Miles 17-20: This is where it got fun. I mentioned that early on I was trying to conserve some power in my legs, because I didn’t know how the race would end. It turns out this was the right move for me, because I had plenty of legs left at Mile 17 for the rest of the course. Or I just got some kind of crazy third wind. All I know is that after three miles of walking uphills, I suddenly started running them. It seemed like it was just easier to keep running and I started having fun with it. I was ahead of S. at this point and she was having trouble on the hills. When she saw me tearing over them, she just said “wow!” and I said, “I have no idea where this came from, but I’m going to go with it.” For the most part, she walked the small uphills that were left and then ran and caught up with me, but I kept losing her behind turns and then she would catch back up. I walked a few of the steeper hills here and there, but for the most part, I ran the last three miles and I felt like it was the easiest 5k I’ve ever done. Around mile 19, we saw two 40-milers who told us we were a 15-minute walk from the end. Spurred on, we charged ahead. At some point my husband called to make sure we hadn’t finished already, since he had watched about 200 people finish before us, and I assured him that we hadn’t. Which brings me to another point – Verizon gets pretty decent service along the trail – and the Red Cross called around noon to remind me to come in and give blood. I didn’t answer that one. We started to hear the road, and then we saw a man in an orange jacket up ahead and we knew we were getting close to the finish line. We were walking up a hill and saying, “okay, lets get up this hill and run to the end” and then we focused on the bunting they had at the finish, which was the same as every rest stop, and we knew we were there already, so we both sprinted towards the end. Our final time was about 5:30, which was better than our guestimated time of 6 hours, and could have been far better if we hadn’t stopped for a good 5 minutes at every aid station. However, I think for your first long distance trail race, it’s important to pace yourself well, so I’m pretty happy with how we did. I would also like to point out that we did not fall at all (S. touched her hands down in a mud pit near the end, but in figure skating it wouldn’t be a fall so I decided it didn’t count) and we did not get lost, and I attribute both of these to us taking our time.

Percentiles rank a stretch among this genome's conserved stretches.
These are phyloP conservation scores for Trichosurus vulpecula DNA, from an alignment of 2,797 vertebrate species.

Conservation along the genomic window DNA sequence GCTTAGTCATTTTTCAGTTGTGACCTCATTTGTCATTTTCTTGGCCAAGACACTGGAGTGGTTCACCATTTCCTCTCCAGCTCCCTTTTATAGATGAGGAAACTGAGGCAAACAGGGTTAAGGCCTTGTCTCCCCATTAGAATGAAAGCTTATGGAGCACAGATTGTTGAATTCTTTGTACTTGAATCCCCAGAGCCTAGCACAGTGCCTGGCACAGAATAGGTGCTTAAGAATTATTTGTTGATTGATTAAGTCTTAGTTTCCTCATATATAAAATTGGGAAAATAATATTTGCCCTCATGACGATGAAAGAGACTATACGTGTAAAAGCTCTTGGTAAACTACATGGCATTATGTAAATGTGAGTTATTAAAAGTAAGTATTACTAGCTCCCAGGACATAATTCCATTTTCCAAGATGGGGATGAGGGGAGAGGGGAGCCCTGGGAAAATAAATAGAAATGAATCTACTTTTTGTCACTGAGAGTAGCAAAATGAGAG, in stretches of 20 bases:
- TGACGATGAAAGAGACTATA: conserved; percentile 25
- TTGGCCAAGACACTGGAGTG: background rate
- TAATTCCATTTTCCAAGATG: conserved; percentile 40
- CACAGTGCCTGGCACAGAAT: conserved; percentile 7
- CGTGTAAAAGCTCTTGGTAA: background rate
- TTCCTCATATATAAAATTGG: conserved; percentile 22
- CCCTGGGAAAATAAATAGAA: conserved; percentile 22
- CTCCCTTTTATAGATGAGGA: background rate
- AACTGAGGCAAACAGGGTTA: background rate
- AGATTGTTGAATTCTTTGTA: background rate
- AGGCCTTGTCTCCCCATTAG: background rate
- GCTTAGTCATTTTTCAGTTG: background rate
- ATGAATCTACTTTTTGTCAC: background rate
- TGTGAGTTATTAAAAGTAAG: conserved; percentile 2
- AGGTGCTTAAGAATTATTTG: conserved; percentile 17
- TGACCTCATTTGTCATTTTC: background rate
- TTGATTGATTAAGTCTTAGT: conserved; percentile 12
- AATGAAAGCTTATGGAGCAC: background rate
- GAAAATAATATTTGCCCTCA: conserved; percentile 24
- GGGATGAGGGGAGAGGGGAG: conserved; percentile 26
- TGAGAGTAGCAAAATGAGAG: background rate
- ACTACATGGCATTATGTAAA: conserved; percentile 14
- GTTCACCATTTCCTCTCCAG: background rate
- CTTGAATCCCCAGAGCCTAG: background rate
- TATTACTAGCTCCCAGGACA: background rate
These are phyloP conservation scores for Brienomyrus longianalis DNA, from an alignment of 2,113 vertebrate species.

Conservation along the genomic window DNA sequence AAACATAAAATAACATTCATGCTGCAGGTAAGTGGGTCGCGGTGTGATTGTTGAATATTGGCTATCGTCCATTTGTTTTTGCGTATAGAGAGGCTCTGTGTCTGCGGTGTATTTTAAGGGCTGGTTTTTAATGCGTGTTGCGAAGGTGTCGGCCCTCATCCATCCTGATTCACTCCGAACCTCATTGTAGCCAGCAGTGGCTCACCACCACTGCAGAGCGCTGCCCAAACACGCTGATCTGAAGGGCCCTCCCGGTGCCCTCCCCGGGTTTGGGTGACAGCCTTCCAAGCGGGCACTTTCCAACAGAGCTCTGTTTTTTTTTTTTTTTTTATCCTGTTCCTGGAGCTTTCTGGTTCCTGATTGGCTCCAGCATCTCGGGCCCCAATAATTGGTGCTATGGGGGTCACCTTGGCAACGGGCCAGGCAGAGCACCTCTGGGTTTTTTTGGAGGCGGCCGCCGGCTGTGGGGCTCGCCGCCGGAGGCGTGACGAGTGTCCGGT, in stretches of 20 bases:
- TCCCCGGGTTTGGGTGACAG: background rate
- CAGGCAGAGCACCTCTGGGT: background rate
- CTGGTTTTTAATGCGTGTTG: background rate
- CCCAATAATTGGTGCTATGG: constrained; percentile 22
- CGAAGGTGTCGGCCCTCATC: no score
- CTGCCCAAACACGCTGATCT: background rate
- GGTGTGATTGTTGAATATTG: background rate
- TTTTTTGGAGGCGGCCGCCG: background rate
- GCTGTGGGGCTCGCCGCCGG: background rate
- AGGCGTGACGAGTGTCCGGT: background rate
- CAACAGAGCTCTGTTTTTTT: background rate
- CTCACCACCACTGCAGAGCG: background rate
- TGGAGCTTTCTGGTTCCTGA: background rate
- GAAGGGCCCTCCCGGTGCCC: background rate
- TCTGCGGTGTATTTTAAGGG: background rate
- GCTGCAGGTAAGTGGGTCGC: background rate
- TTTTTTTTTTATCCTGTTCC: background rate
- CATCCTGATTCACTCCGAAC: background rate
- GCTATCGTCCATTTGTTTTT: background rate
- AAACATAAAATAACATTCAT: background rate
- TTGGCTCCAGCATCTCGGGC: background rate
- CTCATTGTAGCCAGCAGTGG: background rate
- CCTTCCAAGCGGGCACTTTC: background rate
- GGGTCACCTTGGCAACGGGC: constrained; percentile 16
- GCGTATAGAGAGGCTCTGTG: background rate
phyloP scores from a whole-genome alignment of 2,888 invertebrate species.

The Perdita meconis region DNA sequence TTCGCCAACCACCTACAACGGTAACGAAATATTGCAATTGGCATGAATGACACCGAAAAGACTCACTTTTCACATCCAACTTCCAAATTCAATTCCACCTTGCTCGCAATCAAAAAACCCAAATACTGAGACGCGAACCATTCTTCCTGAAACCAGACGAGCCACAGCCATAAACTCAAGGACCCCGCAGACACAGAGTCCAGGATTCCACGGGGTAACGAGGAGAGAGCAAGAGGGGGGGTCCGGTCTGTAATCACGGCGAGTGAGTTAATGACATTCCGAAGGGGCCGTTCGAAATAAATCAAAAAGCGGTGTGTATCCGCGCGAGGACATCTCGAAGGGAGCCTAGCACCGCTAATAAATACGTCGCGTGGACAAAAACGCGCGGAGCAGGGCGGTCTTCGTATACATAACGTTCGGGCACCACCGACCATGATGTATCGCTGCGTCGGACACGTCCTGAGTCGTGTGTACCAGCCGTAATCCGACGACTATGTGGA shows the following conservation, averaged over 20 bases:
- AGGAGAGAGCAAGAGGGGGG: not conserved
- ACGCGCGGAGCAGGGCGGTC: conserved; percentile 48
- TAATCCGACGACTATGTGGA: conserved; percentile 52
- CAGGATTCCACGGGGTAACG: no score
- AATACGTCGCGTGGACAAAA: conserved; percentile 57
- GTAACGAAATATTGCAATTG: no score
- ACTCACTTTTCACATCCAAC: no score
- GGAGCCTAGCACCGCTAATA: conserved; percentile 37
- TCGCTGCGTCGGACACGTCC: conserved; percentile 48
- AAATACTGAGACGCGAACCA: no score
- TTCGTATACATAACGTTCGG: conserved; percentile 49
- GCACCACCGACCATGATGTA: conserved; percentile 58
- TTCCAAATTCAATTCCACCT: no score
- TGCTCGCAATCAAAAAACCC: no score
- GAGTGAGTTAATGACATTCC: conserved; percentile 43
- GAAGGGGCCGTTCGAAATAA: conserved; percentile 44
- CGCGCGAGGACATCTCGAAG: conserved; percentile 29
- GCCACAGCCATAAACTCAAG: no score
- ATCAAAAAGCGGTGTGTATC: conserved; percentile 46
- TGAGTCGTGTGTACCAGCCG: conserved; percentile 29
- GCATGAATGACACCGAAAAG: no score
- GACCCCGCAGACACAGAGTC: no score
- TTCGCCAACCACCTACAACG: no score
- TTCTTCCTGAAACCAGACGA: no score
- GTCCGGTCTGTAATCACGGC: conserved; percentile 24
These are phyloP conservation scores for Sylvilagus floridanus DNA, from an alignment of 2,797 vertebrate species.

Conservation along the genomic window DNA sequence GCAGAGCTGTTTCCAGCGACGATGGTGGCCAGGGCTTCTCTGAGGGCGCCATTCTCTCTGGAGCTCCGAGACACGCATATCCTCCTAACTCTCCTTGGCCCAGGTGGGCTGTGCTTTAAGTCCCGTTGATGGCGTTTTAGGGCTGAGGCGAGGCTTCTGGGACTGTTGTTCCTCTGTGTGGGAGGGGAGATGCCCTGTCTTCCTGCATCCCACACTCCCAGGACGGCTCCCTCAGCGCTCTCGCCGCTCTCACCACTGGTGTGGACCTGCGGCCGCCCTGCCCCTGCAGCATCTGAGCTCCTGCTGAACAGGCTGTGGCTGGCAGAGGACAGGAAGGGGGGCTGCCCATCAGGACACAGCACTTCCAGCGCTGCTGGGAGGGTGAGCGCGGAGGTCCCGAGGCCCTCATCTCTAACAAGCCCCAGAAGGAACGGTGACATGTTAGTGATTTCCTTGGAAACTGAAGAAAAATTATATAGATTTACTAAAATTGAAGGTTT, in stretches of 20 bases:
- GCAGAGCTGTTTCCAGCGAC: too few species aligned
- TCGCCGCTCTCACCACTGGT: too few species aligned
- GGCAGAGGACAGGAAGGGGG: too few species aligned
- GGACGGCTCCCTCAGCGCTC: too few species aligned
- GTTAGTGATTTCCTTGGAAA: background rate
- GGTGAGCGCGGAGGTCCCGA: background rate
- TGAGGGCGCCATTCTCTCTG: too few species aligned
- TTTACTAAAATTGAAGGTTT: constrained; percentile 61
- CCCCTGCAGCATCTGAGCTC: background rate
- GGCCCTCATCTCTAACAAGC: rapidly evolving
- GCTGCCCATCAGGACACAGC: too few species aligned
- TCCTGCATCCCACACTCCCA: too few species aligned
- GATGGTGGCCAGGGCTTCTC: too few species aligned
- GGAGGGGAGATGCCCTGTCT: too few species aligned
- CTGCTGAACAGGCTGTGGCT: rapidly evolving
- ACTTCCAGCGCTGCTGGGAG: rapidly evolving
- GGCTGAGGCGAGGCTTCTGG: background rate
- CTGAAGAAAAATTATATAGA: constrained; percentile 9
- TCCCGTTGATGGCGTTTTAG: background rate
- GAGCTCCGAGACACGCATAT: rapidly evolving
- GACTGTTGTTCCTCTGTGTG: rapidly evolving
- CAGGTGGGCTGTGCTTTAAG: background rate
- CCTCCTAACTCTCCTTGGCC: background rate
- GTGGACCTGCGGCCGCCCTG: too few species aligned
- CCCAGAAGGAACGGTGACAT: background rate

Overall, I will definitely want to run this race in the future, but I need to find a new person to do it with because S. decided she can’t run for more than four and a half hours, so I either need a new running buddy for long trail races or we have to get faster. Also running a 50k seems a lot less crazy. I’m not sure what that says about me.